Used in Hollywood and the advertising industry to create exotic special effects, ferrofluids are seemingly magical materials that are both liquid and magnetic at once. In a study, a team from Yale University, with colleagues from the University of Georgia and Massachusetts Institute of Technology, demonstrated for the first time an approach that allows ferrofluids to be pumped by magnetic fields alone.
Neutron scattering studies of "cobalt blue," a compound prized by artists for its lustrous blue hue, are revealing unique magnetic characteristics that could answer questions about mysterious properties in other materials.
Scientists working at the National Synchrotron Light Source have discovered an unusually fragile, unstable magnetic state in a member of a class of materials known for its robust magnetic behaviors. Their discovery could lead to applications in the emerging field of spintronics.
A research team at Los Alamos National Laboratory have set a new world record for the strongest magnetic field produced by a nondestructive magnet. They achieved a field of 92.5 tesla on Aug. 18, taking back a record that had been held by a team of German scientists. Then they surpassed the record again the next day.
The editors of R&D Magazine have opened the nominations for the 2012 R&D 100 Awards competition, which will celebrate the 50th anniversary of the awards. If your organization introduced a new product this year, or is planning to, you can begin the entry process now.
The Ohmpoint Measurement System from Rhomap is an effort to supply developers with a turn-key measurement solution that can accommodate a wide variety magnetic products. The system measures resistance in two- or four-point geometry, sheet resistance and magneto-transport behavior, including Hall effect and magnetoresistance.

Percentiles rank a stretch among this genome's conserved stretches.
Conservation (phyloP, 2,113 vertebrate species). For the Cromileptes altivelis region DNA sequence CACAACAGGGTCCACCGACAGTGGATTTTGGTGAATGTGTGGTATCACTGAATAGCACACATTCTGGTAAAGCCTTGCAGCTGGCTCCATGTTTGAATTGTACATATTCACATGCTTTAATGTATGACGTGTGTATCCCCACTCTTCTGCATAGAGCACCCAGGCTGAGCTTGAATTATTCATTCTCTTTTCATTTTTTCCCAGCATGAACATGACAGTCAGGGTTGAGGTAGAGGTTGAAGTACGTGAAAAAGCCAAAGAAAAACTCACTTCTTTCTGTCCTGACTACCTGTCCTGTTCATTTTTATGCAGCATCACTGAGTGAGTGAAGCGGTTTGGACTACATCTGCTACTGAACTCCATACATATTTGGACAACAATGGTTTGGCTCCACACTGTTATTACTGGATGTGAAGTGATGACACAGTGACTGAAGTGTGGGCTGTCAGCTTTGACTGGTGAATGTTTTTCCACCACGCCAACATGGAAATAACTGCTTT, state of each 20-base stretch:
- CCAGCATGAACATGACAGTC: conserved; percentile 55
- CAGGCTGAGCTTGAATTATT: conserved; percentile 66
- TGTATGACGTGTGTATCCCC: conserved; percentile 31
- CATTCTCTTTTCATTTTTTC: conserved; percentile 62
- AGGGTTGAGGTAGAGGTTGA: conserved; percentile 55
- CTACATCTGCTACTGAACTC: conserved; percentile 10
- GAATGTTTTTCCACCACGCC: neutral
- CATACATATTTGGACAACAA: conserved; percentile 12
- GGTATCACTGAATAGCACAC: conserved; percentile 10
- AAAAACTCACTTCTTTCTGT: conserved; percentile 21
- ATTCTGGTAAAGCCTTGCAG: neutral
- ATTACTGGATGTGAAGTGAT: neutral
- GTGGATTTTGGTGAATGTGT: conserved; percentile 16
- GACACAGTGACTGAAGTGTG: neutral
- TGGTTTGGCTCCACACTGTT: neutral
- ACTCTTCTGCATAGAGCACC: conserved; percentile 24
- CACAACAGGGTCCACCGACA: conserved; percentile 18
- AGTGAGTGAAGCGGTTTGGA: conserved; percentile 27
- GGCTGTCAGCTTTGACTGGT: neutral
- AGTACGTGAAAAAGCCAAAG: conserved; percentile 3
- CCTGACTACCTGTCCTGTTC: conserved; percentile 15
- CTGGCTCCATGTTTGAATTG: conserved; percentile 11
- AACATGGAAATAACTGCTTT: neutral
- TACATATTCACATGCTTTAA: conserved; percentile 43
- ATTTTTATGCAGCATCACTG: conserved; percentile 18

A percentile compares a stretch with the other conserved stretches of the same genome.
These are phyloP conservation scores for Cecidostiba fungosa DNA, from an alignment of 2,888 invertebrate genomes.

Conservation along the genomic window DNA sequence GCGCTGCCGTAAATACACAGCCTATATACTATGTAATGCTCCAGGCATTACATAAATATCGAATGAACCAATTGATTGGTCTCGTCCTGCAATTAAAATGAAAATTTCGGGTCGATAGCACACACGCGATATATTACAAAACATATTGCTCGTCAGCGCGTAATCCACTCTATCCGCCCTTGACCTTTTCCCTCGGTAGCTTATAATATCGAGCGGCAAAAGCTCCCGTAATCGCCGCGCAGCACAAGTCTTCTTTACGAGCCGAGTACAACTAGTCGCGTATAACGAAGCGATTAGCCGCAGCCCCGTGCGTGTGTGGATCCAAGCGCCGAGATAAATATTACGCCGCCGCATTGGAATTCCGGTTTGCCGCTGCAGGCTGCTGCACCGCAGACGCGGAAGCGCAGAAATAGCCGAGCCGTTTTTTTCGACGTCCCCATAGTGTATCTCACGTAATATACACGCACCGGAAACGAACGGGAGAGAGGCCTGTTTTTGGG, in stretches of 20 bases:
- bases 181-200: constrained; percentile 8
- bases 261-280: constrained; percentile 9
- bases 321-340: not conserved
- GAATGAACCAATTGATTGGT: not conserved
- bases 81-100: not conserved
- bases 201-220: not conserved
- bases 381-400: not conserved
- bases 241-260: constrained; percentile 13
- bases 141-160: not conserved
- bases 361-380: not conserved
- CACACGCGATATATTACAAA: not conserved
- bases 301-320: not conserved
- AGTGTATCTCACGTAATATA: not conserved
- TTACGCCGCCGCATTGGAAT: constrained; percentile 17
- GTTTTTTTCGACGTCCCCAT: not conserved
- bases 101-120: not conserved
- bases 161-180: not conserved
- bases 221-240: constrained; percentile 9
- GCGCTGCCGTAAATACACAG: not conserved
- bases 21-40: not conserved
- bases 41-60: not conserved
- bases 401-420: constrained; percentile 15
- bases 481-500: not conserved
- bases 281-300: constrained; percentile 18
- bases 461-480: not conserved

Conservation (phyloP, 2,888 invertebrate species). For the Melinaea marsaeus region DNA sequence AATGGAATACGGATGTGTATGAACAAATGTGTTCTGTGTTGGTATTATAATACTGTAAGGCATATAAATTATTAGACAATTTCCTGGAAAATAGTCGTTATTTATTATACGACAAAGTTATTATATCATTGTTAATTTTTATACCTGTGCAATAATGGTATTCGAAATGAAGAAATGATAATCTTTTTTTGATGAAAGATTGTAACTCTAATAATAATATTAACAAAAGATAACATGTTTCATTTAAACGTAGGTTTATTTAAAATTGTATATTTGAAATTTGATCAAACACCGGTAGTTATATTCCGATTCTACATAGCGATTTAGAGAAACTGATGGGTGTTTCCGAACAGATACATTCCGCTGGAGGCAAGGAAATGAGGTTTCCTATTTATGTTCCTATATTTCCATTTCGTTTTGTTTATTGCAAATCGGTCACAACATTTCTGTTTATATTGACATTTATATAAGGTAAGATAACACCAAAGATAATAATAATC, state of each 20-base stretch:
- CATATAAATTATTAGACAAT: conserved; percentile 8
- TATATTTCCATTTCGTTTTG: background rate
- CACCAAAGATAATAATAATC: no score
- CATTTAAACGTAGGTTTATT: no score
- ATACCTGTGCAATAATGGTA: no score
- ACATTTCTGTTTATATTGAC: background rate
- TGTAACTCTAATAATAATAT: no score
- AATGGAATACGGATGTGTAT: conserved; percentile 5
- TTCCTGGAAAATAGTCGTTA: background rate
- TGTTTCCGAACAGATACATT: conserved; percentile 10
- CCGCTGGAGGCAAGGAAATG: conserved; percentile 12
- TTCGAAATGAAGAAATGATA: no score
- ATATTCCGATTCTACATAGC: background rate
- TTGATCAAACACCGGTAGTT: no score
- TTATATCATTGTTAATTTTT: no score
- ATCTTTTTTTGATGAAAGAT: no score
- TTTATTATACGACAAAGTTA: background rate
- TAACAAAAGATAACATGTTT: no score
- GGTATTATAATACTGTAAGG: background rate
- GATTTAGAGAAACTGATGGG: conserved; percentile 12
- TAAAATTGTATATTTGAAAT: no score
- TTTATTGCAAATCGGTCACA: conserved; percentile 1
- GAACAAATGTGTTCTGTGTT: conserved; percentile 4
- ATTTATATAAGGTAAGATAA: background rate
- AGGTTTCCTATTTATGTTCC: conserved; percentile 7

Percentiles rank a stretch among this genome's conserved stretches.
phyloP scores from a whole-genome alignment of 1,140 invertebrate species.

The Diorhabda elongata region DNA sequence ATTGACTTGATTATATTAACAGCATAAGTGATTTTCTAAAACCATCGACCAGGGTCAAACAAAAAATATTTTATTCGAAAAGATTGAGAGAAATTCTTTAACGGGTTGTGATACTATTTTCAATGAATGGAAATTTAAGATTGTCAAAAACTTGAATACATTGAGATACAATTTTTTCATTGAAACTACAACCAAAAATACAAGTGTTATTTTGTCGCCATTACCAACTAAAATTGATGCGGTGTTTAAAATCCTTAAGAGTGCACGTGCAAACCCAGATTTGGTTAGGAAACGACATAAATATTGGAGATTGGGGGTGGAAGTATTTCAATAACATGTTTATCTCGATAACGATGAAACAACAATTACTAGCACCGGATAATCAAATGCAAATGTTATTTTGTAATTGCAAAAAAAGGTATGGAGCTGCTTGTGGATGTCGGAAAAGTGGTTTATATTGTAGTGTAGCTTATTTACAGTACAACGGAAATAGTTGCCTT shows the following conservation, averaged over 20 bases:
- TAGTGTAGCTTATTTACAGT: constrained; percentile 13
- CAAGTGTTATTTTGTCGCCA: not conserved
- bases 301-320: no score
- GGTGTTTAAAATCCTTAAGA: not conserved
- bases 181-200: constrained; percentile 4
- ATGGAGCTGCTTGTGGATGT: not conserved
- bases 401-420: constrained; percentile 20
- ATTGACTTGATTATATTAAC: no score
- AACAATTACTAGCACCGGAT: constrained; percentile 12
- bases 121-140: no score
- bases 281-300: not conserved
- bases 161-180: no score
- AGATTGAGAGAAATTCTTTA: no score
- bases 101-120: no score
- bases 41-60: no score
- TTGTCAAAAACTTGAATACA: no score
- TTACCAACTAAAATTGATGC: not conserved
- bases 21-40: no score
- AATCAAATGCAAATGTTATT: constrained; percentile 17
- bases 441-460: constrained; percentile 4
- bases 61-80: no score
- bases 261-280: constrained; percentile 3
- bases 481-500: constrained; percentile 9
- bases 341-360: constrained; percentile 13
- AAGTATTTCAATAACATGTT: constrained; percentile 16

Writing data on magnetic media is currently performed using magnetic fields produced by wires and coils. A new technique developed by a research team in Europe eliminates the need for cumbersome magnetic fields and provides a simple and reversible way to write memory elements.
Skyrmions are cycloidal spin structures of exceptional stability named after the theoretical physicist, Tony Skyrme, who first discovered them. Researchers in Germany have now found for the first time a regular lattice of these skyrmions on the surface of atomically-thin metal film. They are also different than any previously found skyrmions.
Technologies that convert temperature differences directly into electricity without wasteful intervening steps is promising, but efficiencies are limited. By turning the tables on current research and attempting to create magnetic fields instead of electric fields in prototype devices, Berkeley researchers found some unusual phenomena.
Researchers at the U.S. Department of Energy's Brookhaven National Laboratory have observed a new way that magnetic and electric properties can coexist in a special class of metals. These materials, known as multiferroics, could serve as the basis for the next generation of faster and energy-efficient logic, memory, and sensing technology.
Chemists have created a molecular polyhedron, a ground-breaking assembly that has the potential to impact a range of industrial and consumer products, including magnetic and optical materials.
A $2.5 million magnet that generates 500,000 times the force of the Earth’s magnetic field has recently debuted at Florida State University’s magnetics lab. The “split” design overcomes the structural limitations associated with resistive magnets. Four large elliptical ports allow researchers to access the magnet’s core without disrupting the magnetic field.